Yes. Experts say the vast nation of 1.3 billion people is producing enough oxygen, just over 7,000 tonnes a day. Most is for industrial use but can be diverted for medical purposes.

The bottlenecks are in transport and storage.

Liquid oxygen at very low temperatures has to be transported in cryogenic tankers to distributors, which then convert it into gas for filling cylinders.

But India is short of cryogenic tankers.

And such special tankers, when filled, have to be transported by road and not by air for safety reasons.

Most oxygen producers are in India's east, while the soaring demand has been in cities including financial hub Mumbai in the west and the capital Delhi in the north.

According to the head of one of India's biggest medical oxygen suppliers Inox Air Products, Siddharth Jain, "The supply chain has to be tweaked to move medical oxygen from certain regions which have excess supply to regions which need more supply."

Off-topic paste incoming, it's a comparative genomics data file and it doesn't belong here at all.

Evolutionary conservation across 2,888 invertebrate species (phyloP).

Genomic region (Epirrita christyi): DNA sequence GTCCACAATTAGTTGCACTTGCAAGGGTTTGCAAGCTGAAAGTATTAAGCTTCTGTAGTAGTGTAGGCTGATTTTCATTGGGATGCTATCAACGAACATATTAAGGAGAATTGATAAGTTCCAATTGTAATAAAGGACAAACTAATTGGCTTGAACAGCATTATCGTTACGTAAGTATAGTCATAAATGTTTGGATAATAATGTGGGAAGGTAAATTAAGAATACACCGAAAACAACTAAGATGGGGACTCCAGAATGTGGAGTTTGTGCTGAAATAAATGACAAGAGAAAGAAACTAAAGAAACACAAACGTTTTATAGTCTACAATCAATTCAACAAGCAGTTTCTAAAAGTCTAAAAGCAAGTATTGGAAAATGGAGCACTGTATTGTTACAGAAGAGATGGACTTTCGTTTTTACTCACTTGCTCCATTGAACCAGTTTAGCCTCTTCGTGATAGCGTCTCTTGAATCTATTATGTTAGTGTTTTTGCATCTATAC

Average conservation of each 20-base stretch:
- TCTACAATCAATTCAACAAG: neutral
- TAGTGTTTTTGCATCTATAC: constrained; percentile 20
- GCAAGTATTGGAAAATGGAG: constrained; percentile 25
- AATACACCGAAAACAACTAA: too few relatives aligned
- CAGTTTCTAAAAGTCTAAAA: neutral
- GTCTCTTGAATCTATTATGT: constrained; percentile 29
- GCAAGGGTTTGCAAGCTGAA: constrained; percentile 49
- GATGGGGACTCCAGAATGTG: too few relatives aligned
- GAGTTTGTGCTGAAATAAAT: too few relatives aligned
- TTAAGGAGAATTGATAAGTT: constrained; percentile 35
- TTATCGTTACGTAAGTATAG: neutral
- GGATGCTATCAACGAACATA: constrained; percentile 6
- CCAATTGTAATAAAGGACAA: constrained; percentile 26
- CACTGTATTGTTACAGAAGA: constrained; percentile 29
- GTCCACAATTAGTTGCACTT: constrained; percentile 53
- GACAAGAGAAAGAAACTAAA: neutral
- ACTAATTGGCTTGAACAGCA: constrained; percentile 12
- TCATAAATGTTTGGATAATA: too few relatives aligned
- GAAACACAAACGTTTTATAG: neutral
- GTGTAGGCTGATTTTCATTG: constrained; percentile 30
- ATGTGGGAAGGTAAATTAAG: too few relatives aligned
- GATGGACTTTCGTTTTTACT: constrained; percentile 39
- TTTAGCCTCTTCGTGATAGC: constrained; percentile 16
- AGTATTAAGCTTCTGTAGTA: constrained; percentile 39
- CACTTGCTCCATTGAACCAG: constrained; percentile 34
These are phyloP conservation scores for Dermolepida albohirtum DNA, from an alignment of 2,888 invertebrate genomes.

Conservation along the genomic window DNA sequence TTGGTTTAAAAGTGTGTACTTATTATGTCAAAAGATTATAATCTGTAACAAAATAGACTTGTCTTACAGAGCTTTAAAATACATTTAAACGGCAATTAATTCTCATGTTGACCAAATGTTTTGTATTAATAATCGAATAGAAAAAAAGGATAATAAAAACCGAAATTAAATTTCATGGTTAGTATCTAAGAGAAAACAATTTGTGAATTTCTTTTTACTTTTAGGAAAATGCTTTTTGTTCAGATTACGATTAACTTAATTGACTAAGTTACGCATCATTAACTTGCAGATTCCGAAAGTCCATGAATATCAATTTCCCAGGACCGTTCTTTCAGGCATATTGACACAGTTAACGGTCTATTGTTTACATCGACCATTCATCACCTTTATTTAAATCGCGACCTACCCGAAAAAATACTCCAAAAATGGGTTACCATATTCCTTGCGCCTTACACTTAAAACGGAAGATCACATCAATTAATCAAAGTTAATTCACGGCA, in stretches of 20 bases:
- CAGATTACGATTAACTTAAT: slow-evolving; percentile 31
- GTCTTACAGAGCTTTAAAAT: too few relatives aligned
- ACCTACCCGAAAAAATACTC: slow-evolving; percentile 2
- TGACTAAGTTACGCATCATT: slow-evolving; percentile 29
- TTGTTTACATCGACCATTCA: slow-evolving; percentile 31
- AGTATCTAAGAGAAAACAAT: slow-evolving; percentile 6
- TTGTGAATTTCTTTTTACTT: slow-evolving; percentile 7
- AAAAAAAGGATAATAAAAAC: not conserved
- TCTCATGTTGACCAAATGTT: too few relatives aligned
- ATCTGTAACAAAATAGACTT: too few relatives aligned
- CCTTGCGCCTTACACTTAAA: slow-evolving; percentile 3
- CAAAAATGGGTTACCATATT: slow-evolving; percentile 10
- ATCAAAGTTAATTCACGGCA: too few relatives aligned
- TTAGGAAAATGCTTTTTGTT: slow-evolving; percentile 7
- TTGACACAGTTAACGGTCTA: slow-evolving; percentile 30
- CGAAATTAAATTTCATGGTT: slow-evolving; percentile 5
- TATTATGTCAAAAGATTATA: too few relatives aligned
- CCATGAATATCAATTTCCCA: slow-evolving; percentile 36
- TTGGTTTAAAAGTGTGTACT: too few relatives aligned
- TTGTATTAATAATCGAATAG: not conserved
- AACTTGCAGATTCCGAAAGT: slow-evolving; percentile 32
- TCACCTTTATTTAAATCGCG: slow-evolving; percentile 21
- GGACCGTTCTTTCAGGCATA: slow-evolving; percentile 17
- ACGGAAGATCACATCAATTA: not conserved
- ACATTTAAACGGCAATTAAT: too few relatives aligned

Meanwhile, many hospitals do not have on-site oxygen plants, often because of poor infrastructure, a lack of expertise and high costs.

Late last year, India issued tenders for on-site oxygen plants for hospitals. But the plans were never actioned, local media report.

Why the long waits for oxygen in developing nations? 

India is only the latest country to confront a lack of medical oxygen supplies. Earlier in the pandemic there were similar scenes of long lines in countries such as Brazil, the Democratic Republic of Congo, Peru and Venezuela. 

Unitaid, a global initiative that helps low- and middle-income countries confront public health challenges, puts the lack of supplies of medical oxygen down to its cost, limited infrastructure and logistical difficulties.